Uptown Coffee Festival

For over two decades, Kitchen Window’s Uptown Coffee Festival has been an extremely popular event, drawing more than 1,000 Twin Cities residents to the Uptown area each year. House of Charity is pleased to announce that for the third year in a row, we have been named as the charity partner and will receive a portion of the event’s proceeds!

This year, the 24th Annual Uptown Coffee Festival will take place on November 23, from 10 am to 3 pm, at Calhoun Square.

For only $10, coffee aficionados receive a limited edition 24th Annual Uptown Coffee Festival mug and access to vendors—samples include a large variety of coffee and teas, breads and desserts, plus a number of other tasty surprises! Admission also gives attendees access to the day’s educational seminars as well as some fun entertainment.

NEW THIS YEAR: House of Charity will be raffling off a Nespresso Citiz with Milk Prize Package valued at $500! Raffle tickets may be purchased for $5 each.

A great event for gathering with family and friends, the Uptown Coffee Festival is an annual tradition with something for everyone. Find out more on the Calhoun Square website.

Instilling Hope One to Another

A Compilation of Stories & Experiences from Food Centre Guests

CJ: When CJ first came to the Food Centre she was homeless and looking for community resources. CJ knew that she needed to do something positive to get out of the lifestyle she was in, so she started school at MCTC and began volunteering at the Food Centre. CJ does anything and everything at the Food Centre, from greeting people to cleaning up, but she especially enjoys talking with others, “I just want to make the people who come here feel welcome and have hope in their lives.” CJ also makes sure that children and the disabled get their meals. Now, CJ is still in school, majoring in Addiction Counseling, has her own apartment, and volunteers and eats at the Food Centre on a regular basis. She is very appreciative of the support she has received from the Food Centre staff and hopes to further her involvement with House of Charity, perhaps as a Day by Day treatment program intern.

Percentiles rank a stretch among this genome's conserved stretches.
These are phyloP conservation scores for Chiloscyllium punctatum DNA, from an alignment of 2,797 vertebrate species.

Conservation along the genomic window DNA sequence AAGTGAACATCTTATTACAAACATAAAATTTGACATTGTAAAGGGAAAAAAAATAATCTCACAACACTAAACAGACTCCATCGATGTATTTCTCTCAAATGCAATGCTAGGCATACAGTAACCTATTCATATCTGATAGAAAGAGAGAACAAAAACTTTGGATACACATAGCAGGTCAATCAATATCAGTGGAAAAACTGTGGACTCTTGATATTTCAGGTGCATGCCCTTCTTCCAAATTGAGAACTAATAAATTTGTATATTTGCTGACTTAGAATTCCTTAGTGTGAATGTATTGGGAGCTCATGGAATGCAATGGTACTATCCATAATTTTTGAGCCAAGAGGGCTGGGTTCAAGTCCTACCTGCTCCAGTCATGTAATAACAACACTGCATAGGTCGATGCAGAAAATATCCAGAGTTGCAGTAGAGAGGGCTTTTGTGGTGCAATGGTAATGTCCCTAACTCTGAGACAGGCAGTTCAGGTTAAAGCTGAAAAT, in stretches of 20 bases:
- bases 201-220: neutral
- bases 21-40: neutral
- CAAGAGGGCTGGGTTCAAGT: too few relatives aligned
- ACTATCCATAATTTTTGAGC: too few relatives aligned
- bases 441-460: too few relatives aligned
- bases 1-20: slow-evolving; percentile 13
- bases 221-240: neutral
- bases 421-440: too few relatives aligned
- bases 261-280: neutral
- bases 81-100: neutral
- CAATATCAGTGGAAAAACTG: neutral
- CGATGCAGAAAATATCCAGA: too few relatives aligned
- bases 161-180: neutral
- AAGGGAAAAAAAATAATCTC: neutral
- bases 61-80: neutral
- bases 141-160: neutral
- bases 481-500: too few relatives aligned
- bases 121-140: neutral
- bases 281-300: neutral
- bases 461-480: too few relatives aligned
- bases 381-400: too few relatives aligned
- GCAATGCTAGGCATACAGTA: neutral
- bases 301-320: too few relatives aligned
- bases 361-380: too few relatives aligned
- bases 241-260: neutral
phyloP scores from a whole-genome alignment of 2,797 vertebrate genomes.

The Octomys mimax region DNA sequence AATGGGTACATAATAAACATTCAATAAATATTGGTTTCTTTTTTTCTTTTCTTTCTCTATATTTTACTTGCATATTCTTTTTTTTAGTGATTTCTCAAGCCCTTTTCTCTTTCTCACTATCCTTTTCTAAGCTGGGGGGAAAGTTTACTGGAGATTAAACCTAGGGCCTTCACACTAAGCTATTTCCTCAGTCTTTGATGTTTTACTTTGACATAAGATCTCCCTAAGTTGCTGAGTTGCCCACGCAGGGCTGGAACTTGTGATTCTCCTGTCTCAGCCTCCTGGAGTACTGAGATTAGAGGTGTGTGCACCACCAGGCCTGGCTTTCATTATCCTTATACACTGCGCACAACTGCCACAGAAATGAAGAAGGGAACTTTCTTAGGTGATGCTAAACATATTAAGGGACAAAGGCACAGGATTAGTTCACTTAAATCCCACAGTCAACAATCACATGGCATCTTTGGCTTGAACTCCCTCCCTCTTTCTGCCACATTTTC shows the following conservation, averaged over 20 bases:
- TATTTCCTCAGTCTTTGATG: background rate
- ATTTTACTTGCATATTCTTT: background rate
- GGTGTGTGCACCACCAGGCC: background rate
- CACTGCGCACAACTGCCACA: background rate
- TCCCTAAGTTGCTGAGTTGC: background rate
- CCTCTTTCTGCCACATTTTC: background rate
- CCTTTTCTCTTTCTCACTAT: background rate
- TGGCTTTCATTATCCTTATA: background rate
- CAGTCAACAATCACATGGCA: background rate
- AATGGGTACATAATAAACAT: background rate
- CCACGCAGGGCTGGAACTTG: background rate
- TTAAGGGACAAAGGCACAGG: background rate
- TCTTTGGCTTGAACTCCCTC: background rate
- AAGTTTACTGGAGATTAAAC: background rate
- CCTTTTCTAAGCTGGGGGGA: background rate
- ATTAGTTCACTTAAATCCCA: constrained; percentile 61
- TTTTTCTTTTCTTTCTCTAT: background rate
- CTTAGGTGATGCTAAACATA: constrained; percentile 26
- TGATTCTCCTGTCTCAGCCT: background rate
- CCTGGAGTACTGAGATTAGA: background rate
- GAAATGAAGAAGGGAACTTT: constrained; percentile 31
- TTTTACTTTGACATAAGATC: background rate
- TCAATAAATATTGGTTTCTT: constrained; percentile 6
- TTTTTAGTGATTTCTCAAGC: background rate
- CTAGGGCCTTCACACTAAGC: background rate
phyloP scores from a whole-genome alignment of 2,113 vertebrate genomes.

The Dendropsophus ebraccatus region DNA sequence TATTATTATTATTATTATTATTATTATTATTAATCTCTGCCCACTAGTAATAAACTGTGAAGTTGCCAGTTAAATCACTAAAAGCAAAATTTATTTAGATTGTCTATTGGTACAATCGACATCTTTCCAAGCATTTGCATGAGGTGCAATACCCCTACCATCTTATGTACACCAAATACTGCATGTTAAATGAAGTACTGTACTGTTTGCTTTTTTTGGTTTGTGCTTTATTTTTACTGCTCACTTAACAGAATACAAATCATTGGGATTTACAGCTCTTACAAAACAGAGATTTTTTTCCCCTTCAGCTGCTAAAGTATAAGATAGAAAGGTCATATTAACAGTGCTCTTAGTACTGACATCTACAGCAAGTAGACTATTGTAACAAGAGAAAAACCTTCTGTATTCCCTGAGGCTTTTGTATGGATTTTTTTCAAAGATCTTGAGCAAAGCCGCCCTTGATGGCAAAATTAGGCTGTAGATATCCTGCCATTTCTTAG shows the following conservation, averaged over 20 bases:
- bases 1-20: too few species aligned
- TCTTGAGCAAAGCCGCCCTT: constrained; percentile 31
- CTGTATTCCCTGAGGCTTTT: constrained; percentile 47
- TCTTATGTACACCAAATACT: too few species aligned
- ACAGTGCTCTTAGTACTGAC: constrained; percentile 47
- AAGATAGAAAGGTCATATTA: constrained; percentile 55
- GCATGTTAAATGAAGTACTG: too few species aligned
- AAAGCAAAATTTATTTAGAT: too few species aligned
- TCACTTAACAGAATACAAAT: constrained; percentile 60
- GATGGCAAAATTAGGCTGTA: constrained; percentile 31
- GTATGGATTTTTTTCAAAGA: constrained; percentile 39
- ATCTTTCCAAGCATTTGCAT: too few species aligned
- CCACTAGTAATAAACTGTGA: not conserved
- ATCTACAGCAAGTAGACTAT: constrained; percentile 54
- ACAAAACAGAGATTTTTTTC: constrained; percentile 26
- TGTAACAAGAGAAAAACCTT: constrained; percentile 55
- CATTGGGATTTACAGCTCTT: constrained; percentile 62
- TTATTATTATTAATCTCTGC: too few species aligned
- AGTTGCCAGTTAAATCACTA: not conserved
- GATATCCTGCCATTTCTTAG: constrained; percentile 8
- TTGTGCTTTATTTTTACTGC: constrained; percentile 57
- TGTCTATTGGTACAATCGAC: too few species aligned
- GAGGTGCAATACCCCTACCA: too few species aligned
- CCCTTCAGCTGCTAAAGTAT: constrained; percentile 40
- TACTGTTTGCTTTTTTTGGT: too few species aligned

Daisy Rose: “Sounds like Love,” Daisy Rose says about the Food Centre. Sometimes the meal at the Food Centre is her only meal that day. “I’m comfortable with the amount of food and very thankful.” Daisy Rose was a nurse for 19 years, but her MS symptoms worsened and she could no longer work. When she lost her job in 2011, Daisy Rose spent her 401K on living and medical expenses. In addition to dining with us, she volunteers her time at the Food Centre; she likes everyone, knows people, and says it’s consistent with her upbringing: “we all work together.” She’s one of the regulars who helps Walter, a paraplegic guest, to eat lunch and notes that she is very grateful for House of Charity.

The Tiger Family- Julie, Nate, Daniel, & Baby: When Nate lost his job last spring in Duluth, the family was devastated financially and they quickly lost their apartment. They came to Burnsville to stay with family, but that was an alcoholic and abusive place where people directed their anger towards four year old Daniel. So, the family camped out this summer, in their van and area parks. They’ve had to resort to Nate staying at a men’s shelter while Julie and the kids live at a family shelter to save money and find jobs. Daniel likes the meat and cheeses at the Food Centre and most of all he loves meeting his friend Claire at the weekend brunch. Julie commented, “It’s great to be with other people who’ve been humbled by the world.” Julie is hopeful that by winter, both she and Nate will have jobs and a place to call home.